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Dr. Pat
Dr. Pat, Bird Veterinarian
Category: Bird Veterinary
Satisfied Customers: 3596
Experience:  25+ years working primarily or exclusively with birds
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My Chihuahua ripped my parakeets tail out. Will he live without

Customer Question

My Chihuahua ripped my parakeets tail out. Will he live without a tail? Will it grow back? His rear end is raw. What do I do for him?
Submitted: 1 year ago.
Category: Bird Veterinary
Expert:  Dr. Pat replied 1 year ago.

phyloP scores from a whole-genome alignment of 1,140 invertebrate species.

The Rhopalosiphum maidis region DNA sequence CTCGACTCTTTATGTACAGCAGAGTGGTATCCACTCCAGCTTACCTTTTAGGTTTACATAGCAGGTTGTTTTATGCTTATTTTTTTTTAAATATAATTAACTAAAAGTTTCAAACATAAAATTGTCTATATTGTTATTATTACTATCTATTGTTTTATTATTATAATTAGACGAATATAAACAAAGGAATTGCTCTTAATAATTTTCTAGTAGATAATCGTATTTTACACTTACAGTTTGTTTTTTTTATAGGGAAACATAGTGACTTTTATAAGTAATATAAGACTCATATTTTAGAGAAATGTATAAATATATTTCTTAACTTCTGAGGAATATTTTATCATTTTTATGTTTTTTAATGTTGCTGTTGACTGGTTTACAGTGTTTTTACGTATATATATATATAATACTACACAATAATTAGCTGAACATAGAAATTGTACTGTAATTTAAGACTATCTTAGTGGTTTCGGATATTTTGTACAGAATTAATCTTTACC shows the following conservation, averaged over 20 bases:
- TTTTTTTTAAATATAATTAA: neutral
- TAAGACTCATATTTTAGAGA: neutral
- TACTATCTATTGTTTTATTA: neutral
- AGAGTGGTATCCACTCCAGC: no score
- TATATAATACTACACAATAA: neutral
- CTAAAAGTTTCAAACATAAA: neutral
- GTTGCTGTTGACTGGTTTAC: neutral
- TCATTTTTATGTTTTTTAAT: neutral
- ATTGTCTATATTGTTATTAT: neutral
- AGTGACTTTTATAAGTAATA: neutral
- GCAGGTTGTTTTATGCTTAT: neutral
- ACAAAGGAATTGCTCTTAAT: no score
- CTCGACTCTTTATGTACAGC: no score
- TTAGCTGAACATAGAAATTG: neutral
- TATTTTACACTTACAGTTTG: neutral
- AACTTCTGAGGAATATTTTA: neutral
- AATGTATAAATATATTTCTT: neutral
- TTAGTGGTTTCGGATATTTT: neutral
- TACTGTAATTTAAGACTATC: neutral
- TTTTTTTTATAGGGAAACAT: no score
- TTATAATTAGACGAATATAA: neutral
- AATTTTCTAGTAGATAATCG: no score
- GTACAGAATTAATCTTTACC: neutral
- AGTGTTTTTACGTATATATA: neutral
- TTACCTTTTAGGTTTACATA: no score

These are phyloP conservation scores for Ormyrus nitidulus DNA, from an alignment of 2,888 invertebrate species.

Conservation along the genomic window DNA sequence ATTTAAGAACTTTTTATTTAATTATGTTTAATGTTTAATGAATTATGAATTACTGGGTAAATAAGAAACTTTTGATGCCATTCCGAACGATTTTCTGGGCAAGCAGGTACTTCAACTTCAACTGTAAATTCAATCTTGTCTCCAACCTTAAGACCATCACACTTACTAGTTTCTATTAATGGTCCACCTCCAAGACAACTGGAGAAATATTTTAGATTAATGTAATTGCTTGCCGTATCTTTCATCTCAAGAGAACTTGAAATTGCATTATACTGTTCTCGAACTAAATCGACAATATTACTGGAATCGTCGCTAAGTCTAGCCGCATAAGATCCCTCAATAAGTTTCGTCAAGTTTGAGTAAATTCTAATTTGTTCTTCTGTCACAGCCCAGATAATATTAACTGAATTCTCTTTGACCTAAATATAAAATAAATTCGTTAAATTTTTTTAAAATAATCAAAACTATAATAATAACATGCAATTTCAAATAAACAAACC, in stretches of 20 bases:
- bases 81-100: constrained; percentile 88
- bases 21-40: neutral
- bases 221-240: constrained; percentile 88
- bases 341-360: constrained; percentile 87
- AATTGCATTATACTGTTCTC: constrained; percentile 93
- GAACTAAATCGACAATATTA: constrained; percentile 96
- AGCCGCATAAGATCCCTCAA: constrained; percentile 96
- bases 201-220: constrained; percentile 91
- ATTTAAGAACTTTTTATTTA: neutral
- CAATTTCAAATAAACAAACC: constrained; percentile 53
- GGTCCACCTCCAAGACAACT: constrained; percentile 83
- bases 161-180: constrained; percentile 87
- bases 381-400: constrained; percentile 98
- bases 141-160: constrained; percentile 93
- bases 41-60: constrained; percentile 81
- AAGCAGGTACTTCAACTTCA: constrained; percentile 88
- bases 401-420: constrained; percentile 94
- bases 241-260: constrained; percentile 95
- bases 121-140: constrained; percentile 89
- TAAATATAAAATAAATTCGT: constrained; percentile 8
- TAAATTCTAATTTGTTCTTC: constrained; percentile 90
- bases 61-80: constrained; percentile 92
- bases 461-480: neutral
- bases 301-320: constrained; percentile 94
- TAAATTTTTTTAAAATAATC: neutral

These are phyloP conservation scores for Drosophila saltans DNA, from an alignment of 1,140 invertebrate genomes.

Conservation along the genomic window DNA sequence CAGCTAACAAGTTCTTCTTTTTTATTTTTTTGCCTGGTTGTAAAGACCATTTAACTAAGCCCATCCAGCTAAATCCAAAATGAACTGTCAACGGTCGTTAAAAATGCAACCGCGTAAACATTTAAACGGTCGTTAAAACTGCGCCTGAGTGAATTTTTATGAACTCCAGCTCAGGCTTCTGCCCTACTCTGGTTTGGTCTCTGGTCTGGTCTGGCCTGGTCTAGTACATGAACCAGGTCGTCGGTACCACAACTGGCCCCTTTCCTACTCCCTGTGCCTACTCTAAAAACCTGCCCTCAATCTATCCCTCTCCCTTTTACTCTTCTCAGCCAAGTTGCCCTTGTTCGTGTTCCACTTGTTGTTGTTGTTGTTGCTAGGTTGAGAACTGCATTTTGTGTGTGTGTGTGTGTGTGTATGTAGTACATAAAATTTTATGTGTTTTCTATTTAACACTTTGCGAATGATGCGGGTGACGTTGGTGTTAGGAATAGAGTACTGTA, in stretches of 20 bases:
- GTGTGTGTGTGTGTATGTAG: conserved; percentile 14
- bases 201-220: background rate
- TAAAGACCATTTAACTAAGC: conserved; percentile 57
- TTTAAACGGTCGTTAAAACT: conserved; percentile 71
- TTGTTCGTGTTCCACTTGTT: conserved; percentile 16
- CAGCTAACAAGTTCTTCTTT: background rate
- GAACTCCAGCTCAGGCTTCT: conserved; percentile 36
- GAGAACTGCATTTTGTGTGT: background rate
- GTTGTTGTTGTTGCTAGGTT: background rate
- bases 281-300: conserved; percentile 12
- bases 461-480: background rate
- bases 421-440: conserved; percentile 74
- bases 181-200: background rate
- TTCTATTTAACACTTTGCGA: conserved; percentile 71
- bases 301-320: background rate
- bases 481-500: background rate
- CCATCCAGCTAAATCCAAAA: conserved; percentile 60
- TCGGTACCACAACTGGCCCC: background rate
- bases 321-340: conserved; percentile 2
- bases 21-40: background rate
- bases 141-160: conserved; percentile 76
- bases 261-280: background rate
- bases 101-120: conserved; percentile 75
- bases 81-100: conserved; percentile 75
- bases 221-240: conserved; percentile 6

Is the bird able to perch, eat, poop? Is the posture normal? The feathers may or may not grow back depending on the extent of the damage. Dog bites are crushing injuries, and if the tail bones or pelvis were injured, the recovery could be very serios. If the feathers were removed alon with the tail itself (skin, muscle and bone) then no they will not grow back. If only the feathers were removed they will grow in in 2-4 weeks. Very important that you monitor the bird very carefully, as internal injuries are the norm in dog bites. I have known more birds killed by chihuahuas than any other breed. If his rear end is raw, then he has severe damage at minimum to the skin. He needs to see a bird-experienced vet to evaluate the damage, prescribe topical wound care, antibiotics and pain control. You can clean the area very carefully with saline or artificial tears, but do not put anything on it. If you want to upload a photo, that would be fine; I will still tell you to see a vet in person. If you feel comfortable with it, examine the bird thoroughly, using gentle restraint via washcloth or hand towel: do not restrict the chest or hold around the body. Check the eyes, nostrils, mouth and beak if possible, having a good look in there for mucus, redness, masses or anything else unusual. Palpate the tummy for pain, fluid, lumps or anything else (eggs, if female or unknown). Check all the joints for swelling, pain, and mobility. The feathers should be parted to view the skin, muscles and skeleton below; this can be done using a q-tip with isopropyl alcohol or KY gel. Look for bruising, lacerations, injured feathers. Your job is to keep the bird warm, safe, quiet, and confined; and to provide adequate hydration and calories.Move the bird to a box or carrier with soft towels in the bottom, no perch, and food and water in low bowls that can be reached easily. Put the whole thing on a heating pad on low or medium. Check it frequently, no overheating allowed! Keep the unit partially covered, warm and quiet. White paper towels or white cloth towels will show the true color of the droppings. Small animal/reptile boxes are great for this purpose.The bird, bowls and unit must be kept very clean. Here are some helpful links:https://www.pinterest.com/awepono/emergency-care/https://www.pinterest.com/awepono/http://www.bigappleherp.com/Reptarium-Cages Use the white paper towels to evaluate the droppings especially for: blood, black feces, white material that changes to green or yellow, whole seed or food, excessive fluid.Pet/feed store medications and home remedies are harmful, ineffective, immuno-suppressive, and make them much worse and may interfere with the veterinarian's diagnosis and treatment. Do not use them. Homeopathy and natureopathic techniques do not work in avians and can actually be very dangerous.I know it is expensive, but you may not have many home options, because the first thing you need a vet for is to find out what is going on. Treatment is only as good as the diagnosis. If you call around, you may find a vet to work within your means.I really must stress that you need a bird-experienced person, and not just a vet who advertises that they care for birds. You need to take your bird to see an avian-experienced veterinarian ASAP for complete examination, diagnosis and appropriate treatment. Check https://aav.site-ym.com/?page=basiccare click on "find a vet"http://aav.site-ym.com/search/custom.asp?id=1803for members of AAV in your area.

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